Amigne and Humagne did not arrive with the Romans
There are many legends about the origins of Valais wine. They often confirm that our ancestral grape varieties were brought in by Roman garrisons. But it’s important to know that Latin writers did not have the same notions about grape variety that we have today.
They grouped together under one name an entire population of plants that correspond today to several distinct grape varieties. These grapes were planted together and were undoubtedly subject to multiple crossings. It took several generations before our modern grapes were established. It’s not really possible to speak of the botanical identity of the “grape varieties” of Latin writers and today’s grapes.
Amigne is found in Vinum Amenum, a Roman mention reportedly found in Middle Ages manuscripts in Sion – except that ampelographers and historians can find no trace of it. For Latin writers, Vitis aminea regroups at least six separate varieties. It’s therefore impossible to put Amigne into such a “grape variety” from the Roman era. In addition, Amigne is thought to have shared its etymology with the Aminées. Humagne is the object of another, similar fantasy. The Vinum humanum (Humagne Wine) is part of 12th century manuscripts – except that the existence of these has never been proven and no Latin writers mention Vinum humanum. The hypothesis that Humagne was brought in by Romans has no foundation.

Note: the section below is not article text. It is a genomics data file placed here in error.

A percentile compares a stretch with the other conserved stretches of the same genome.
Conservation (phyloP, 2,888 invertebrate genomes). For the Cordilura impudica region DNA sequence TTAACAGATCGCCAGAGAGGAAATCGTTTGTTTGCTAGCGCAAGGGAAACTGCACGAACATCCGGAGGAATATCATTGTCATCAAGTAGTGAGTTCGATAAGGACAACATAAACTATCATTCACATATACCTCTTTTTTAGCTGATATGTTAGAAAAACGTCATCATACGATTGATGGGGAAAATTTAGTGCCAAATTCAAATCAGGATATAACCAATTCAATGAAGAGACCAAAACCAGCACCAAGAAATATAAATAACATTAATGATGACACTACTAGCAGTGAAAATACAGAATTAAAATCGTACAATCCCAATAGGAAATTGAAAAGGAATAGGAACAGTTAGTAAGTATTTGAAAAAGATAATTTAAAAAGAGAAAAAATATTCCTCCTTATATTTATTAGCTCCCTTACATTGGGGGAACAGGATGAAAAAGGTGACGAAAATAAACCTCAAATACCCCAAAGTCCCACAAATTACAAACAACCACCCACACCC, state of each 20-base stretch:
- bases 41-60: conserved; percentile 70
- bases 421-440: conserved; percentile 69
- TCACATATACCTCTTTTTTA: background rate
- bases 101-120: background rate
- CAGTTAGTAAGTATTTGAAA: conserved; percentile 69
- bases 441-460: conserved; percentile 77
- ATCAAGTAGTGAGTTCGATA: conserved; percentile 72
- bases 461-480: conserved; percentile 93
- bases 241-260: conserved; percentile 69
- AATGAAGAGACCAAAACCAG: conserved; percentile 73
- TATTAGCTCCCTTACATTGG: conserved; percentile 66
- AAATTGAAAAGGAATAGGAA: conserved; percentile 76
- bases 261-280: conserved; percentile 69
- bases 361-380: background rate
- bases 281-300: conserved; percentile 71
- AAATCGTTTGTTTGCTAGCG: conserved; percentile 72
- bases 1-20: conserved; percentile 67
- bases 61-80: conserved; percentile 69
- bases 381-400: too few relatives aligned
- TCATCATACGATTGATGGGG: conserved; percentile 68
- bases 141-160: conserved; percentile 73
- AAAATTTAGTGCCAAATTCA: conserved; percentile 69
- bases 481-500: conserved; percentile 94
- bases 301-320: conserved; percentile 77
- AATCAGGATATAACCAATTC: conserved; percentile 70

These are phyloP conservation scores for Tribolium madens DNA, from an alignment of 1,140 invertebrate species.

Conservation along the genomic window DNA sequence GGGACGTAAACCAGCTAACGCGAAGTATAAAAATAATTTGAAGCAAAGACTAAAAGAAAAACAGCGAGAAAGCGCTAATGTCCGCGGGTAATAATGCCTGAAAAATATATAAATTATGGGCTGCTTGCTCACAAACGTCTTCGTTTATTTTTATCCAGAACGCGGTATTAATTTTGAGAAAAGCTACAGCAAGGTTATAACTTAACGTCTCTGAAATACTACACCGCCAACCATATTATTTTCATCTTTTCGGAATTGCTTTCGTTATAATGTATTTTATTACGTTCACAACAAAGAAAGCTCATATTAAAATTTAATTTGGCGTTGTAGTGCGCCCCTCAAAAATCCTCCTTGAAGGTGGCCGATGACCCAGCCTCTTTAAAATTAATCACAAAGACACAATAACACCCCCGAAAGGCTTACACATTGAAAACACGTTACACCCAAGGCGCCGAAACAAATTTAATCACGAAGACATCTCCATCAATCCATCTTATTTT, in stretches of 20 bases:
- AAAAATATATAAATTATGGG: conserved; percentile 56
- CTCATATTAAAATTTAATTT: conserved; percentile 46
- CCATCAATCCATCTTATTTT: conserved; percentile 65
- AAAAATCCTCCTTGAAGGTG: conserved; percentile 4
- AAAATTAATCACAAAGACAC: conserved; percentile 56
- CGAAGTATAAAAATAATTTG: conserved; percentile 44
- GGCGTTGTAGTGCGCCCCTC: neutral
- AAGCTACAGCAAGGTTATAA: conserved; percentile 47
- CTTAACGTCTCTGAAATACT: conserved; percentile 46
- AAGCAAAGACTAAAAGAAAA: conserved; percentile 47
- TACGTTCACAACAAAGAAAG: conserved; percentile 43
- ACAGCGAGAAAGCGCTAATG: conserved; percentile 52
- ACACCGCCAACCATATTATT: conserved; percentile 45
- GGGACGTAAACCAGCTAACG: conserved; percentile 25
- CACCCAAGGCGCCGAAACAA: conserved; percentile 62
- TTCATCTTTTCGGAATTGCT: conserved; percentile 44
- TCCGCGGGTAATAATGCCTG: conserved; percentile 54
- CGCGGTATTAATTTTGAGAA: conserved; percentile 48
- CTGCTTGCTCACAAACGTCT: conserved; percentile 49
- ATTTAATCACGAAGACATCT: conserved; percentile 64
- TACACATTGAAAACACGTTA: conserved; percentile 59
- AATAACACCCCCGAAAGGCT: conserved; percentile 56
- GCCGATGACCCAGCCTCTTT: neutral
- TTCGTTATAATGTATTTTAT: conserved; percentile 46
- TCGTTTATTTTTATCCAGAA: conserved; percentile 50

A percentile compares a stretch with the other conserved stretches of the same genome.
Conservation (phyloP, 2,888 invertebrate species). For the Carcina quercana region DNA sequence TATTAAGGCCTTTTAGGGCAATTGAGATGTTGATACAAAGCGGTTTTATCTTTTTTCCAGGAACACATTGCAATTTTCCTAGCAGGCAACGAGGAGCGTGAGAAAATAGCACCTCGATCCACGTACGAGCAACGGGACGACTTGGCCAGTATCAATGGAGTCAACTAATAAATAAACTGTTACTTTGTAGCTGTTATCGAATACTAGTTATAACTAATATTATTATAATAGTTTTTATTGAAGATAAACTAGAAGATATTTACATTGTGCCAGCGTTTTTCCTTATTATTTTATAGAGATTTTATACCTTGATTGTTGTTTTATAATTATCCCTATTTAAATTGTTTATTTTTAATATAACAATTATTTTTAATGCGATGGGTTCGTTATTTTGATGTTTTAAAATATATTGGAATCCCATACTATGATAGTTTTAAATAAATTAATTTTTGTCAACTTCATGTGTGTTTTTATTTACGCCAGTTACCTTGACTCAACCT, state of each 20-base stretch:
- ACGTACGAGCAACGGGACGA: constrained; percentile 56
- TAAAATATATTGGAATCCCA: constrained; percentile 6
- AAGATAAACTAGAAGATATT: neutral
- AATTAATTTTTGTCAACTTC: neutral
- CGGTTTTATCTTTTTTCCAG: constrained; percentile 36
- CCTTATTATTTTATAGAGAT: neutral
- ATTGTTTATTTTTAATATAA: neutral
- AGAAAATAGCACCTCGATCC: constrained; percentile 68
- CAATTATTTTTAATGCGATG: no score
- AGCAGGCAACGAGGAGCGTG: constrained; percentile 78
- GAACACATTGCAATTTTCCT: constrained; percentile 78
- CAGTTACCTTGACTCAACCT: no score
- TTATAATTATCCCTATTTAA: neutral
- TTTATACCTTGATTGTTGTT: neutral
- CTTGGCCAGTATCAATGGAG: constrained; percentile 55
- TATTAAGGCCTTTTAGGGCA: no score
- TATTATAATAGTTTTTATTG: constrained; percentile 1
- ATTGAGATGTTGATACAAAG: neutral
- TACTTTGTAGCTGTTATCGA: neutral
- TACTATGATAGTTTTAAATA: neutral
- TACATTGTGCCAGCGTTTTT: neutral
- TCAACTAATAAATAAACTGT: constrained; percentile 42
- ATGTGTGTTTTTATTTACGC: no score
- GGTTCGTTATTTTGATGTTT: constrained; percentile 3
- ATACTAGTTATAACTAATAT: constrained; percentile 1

Rèze alone may be a distant cousin of the ancient variety Raetica, a white grape that was widespread in northern Italy during the Roman era.
Source: Histoire de la Vigne et du Vin en Valais, «Encépagement du Valais entre l’époque romaine et le XIXe siècle», José Vouillamoz, genticist and ampelographer.